LIFETIME
OF CARGON,
THE MUON
Larson states that the apparent lifetime of cargon is the sum of its own proper lifetime and the time required for the conversion of the ckrypton rotations to massless neutrons [1]. This conversion of the cosmic type rotation, namely (3)(3)0 of cKr to the material type rotation, M ½½0 of the massless neutron, involves two distinct steps: firstly, there is the “scalar inversion” resulting in the change of scalar direction, from the standpoint of the temporal zero (the initial level of negative rotation) to that of the spatial zero (the initial level of positive rotation), converting the (3)(3)0 rotations to the 110 rotation (along with the concomitant conversion of the rotational base). Secondly, there is the “splitting” phenomenon, which results in two single rotating systems of the massless neutrons, M ½½0, from the double rotating system of the above 110 rotation. Thus, the apparent lifetime of cAr comprises three components:
The Decay Time: The proper lifetime of the cAr, td , in the material environment is the onedimensional lifetime, t_{1D}, which has been evaluated [2] as 1.233148 * 10^{8} sec. Thus,
t_{1D} is also the unit of time that is relevant in the computation of the inversion and splitting times. The Inversion Time: It must be recalled that the two sectors of the physical universe— the material and the cosmic—are distinguished by the nature of the reference frames to which each belongs. The timespace region of our sector is reckoned from the standpoint of the stationary spatial frame of reference, while the spacetime region of the cosmic sector is reckoned from the standpoint of the stationary temporal reference frame. The onedimensional lifetime, t was evaluated from a consideration of the kinetics of the entry from the spacetime region to the timespace region. However, in the inversion of the rotational units of the cosmic type to those of the material type, there is an additional factor to be taken into consideration. This is because, while the evanescent manifestation of a decaying catom in the material sector is analogous to the temporary sojourn of an alien visitor on a tourist visa, the scalar inversion amounts to nothing less than a complete naturalization. The catom exists inside one natural unit of time, the “space region” of the spacetime sector, whereas the material atom (or particle) exists inside one natural unit of space, the “time region” of the timespace sector. Consequently, the inversion of the catom involves the crossing of the unit time boundary as well as the unit space boundary. But since our observations and measurements are carried out in the timespace region, outside the unit space (time region), the additional factor we need to consider is that arising out of the crossing of the unit time boundary only. The total number of possible directions—the quantization of orientation, we may say—in the time region that the scalar effect of the rotation can take is calculated by Larson [3] to be 156.44. Therefore, in the absence of any preferential direction, the probability, p, that the scalar inversion takes place in a unit of time (i.e., t_{1D}.) would be 1/156.44. But this number, 156.44, is specifically applicable to the time region motion only in relation to our spatial zero point of view, or the analogous case of the space region motion in relation to the temporal zero point of view. As already mentioned, the inversion of the negative rotations (3)(3)0 to the positive rotations 110 is tantamount to switching the viewpoint from the negative zero to the positive zero. Although this entails no change from the natural standpoint, it amounts to a shifting of 8 displacement units from the standpoint of our stationary reference system [4]. In view of this 8unit separation between the positive and negative zero points, the total number of positive orientations in the space region, namely 156.44 as reckoned from the negative zero standpoint, becomes 8 * 156.44, when reckoned from the positive zero standpoint. Consequently, the probability of inversion, p, becomes 1/(8 * 156.44). Over and above these, there is a numerical amplification arising out of the fact that x units measured from zero speed in time are equivalent to 8x units measured from zero speed in space. Thus, one unit of motion in time “ . . . the smallest amount that can exist, is equivalent to seven units measured from the spatial zero. . .”[5]. Remembering that, whereas the previous factor 8 applies on the other side of the unit time boundary and therefore increases the total possibilities (i.e., reduces p), the factor 7 magnifies the motion on this side of the boundary and increases p. Thus we arrive at the value of the probability p as 7/(8 * 156.44). Since p is the probability that the inversion takes place in unit time, the mean time, required for the completion of the inversion event is 1/p. That is,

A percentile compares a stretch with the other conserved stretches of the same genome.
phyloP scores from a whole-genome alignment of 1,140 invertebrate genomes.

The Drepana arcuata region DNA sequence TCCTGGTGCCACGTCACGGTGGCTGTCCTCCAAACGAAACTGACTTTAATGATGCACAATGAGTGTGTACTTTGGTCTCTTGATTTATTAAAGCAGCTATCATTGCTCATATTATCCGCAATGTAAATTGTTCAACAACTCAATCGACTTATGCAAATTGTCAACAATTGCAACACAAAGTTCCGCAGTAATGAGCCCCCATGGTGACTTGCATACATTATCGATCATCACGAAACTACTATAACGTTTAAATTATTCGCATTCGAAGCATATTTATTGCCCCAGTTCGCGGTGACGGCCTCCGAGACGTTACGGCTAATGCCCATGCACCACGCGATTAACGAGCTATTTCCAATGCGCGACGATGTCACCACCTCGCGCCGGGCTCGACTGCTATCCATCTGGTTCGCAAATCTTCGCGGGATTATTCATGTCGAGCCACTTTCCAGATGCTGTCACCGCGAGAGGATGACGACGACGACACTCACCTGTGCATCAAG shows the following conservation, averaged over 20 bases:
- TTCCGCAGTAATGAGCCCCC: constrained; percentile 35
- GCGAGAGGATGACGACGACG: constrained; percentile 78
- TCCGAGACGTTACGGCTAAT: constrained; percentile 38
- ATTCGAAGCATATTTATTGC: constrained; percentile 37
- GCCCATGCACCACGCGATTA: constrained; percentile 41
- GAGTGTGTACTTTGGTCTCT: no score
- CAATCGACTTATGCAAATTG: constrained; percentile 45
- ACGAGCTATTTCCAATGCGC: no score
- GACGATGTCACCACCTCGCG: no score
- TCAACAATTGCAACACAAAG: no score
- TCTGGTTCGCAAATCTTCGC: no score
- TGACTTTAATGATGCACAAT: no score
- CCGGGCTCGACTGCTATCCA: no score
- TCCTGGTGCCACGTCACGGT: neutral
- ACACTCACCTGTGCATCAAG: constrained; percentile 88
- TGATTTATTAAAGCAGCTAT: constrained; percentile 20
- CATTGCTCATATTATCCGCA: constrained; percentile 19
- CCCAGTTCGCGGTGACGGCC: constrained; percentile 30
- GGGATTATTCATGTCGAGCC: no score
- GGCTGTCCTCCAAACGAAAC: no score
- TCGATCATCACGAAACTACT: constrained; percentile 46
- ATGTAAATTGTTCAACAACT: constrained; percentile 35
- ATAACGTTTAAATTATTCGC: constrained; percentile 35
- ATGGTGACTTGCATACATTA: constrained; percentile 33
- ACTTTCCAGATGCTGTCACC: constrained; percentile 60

It must be realized that the 110 combination is inherently unstable from the probability considerations [6], whereas the massless neutron, M ½½0, is a stable structure. Insofar as the scalar inversion from (3)(3)0 leads to the improbable pattern 110, the splitting time, t_{s,} is negative. This is the same thing as saying, in common parlance, that a more probable condition is realized earlier than a less probable one. This clarifies the reason why t_{1D} and not t_{nat} is the pertinent time unit in the splitting. The time computation concerning any event after the 110 event requires consideration of t as the proper time unit since the event 110 marks the end of the inversion. But the M ½½0 event is before the 110 event and thus the relevant time unit is still t_{1D}. Thus,